Presumably you’re here for the magic talk, so bringing in computer games might seem odd. Hear me out, this is going somewhere, specifically when it comes to how we develop as artists.

If you already know Starcraft 2, here’s the video in question.

If you don’t know anything about Starcraft 2, let’s set this up. Starcraft 2 is a computer game where players can play against other players online, and if you watch the video you’ll get an immediate sense of what sort of game it is. There’s a competitive ranking system, and the very best players can actually earn some cash doing this at the professional level.

“Winter” is a young (mid-20s) Starcraft streamer, meaning that he plays games online and people watch him. Some players can do this professionally as well, although the requirements are often a bit different from being a pro player, since people not only want to watch you win, they want you to do it with style. It helps that in addition to being really good at the game, Winter is also funny, and he’s good at making sure that there’s a variety of content on his channel. He’s also a workhorse. His recent Twitch videos-on-demand show him streaming anywhere from 6 to 11 hours per day.

While this is really impressive, this might not seem like a huge deal to younger folks reading this. If you need some context, me and a lot of the guys I know in magic might remember that old Far Side cartoon called “Hopefully Parents” (google image search results here, for the lazy). Long story short, this was funny once upon a time.

Anyhow, where am I going with this? Well, believe it or not, a huge appeal to Winter’s channel is the fact that you can learn how to play the game better. And, in this particular video, Winter himself is getting taught by a professional coach. Again, yeah, there are some guys who can make a decent leaving teaching others how to play computer games better. Surprise.

The key thing is to see what it looks like to have one master coach another. We do not see enough of this in magic. Back when I was writing ye olde magick blogge, I did what I could to try to send traffic Tyler Erickson’s way, and the fact that I don’t see Tyler driving a BMW on his facebook page can mean only one of two things — either I wasn’t successful enough in that endeavour, or Tyler really needs to get rid of his current car. That’s not to say he’s doing poorly, as I’ve visited him on more than one occasion and the guy’s doing great, but rather… we live in a world where young folks, most of whom don’t really aspire to or have any expectation of being a pro-gamer, value the process of learning how to do what they love better, and they value that more than magicians do.

And it’s really eye-opening. “Pig”, the guy coaching Winter in the video, is providing a lot of information to Winter, which is pretty cool considering that Winter already provides a ton of information when he’s doing his own coaching sessions for regular folks. I’ve been lucky enough to see what this level of coaching is like from my time with Tyler, and it sucks to know that when these opportunities are out there (from Tyler or others), too many magicians still default to trying to get their information online, where you’re guaranteed to get some terribly overused aphorisms (“It’s all in the presentation!” “You’ve got to do what’s right for you!” “It’s not what you do, it’s how you do it!”) masquerading as helpful advice.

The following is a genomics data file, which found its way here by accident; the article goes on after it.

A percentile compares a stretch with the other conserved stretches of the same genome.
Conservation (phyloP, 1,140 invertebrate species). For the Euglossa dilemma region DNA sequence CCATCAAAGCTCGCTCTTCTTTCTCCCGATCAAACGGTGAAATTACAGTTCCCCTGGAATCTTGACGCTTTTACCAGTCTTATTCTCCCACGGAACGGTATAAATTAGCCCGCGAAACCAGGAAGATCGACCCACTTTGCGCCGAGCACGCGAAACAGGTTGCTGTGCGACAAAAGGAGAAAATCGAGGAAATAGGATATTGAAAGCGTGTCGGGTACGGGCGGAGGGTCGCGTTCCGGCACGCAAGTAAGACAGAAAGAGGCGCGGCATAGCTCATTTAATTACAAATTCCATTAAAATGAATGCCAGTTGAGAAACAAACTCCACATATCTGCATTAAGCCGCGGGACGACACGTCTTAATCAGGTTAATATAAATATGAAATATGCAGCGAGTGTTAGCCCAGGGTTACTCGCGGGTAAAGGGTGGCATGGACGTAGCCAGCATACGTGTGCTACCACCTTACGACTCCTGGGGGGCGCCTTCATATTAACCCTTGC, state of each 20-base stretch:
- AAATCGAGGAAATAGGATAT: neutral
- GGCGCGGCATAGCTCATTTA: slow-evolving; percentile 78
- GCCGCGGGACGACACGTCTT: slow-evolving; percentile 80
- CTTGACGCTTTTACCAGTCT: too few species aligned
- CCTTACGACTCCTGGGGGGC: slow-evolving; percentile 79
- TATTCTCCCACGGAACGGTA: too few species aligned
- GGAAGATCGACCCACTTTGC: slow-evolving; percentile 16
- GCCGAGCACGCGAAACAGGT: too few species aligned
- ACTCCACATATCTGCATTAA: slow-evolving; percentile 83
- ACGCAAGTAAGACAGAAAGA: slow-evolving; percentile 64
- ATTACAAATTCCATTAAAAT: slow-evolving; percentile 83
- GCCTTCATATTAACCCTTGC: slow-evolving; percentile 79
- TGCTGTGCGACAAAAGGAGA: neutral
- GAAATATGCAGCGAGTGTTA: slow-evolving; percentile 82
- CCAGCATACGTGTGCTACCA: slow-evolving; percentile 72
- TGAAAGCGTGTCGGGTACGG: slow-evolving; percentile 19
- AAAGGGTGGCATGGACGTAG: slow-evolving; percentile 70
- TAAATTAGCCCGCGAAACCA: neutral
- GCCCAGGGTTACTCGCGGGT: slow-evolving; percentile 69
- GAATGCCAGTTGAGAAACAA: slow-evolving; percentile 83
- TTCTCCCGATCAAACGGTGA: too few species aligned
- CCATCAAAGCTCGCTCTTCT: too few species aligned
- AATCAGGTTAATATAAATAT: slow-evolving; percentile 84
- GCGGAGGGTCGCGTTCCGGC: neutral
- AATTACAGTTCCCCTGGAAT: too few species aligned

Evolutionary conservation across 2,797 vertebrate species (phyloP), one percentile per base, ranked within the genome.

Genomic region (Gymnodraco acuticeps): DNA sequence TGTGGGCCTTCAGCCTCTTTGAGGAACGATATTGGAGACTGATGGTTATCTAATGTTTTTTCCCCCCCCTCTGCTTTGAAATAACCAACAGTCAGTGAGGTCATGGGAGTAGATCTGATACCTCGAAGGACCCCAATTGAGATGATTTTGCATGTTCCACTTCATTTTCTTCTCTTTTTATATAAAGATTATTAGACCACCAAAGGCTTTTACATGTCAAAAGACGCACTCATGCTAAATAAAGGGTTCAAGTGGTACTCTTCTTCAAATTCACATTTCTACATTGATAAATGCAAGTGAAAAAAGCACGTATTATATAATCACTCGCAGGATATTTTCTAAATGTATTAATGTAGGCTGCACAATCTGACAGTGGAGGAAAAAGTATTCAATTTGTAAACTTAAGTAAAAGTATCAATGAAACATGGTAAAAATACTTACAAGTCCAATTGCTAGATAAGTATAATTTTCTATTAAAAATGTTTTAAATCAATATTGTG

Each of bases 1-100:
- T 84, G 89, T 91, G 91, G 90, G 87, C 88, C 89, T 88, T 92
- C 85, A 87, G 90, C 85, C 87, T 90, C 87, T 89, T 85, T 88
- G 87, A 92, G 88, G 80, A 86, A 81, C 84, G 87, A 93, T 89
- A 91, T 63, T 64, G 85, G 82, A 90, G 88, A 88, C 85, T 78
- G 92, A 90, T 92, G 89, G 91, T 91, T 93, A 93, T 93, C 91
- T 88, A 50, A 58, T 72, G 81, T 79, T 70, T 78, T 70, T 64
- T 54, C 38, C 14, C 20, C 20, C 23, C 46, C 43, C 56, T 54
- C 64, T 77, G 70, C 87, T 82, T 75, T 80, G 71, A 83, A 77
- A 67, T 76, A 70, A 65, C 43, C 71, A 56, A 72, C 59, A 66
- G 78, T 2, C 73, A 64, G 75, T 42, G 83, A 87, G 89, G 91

Watch this video and listen to the level of tutelage being offered, and ask yourself which you’d prefer — somebody giving you extremely-detailed, highly-personalized advice, or some guy you don’t know online just parroting whatever he can remember from an L&L DVD. That’s not to knock L&L or anything, but rather to knock people who think that L&L products (or similar) represent the end of the learning process. It ought to be the absolute beginning.

I’ll throw this link up to Tyler’s page, but obviously you have to take that with a heavy dose of salt because he was the guy who coached me. It’s also not to hype up the nu blogge as offering something similar, since the stuff I’m interested in is primarily entry-level content for magicians who maybe know a few tricks or have a couple of Dover books, and have no idea where to go beyond that. Mostly, this isn’t about trying to advertise for anybody, but rather to show the degree to which other disciplines, even “lowly” ones like playing video games, offer knowledge to eager prospective students, and the degree to which those students value that information, and to ask why this isn’t a thing with us. And before somebody who’s done a few shows or been to a few magic club meetings protests that question… watch that initial video, and ask if you see that level of training offered at your average, or even above-average, magic lectures.

Be honest, scrub. You know you don’t.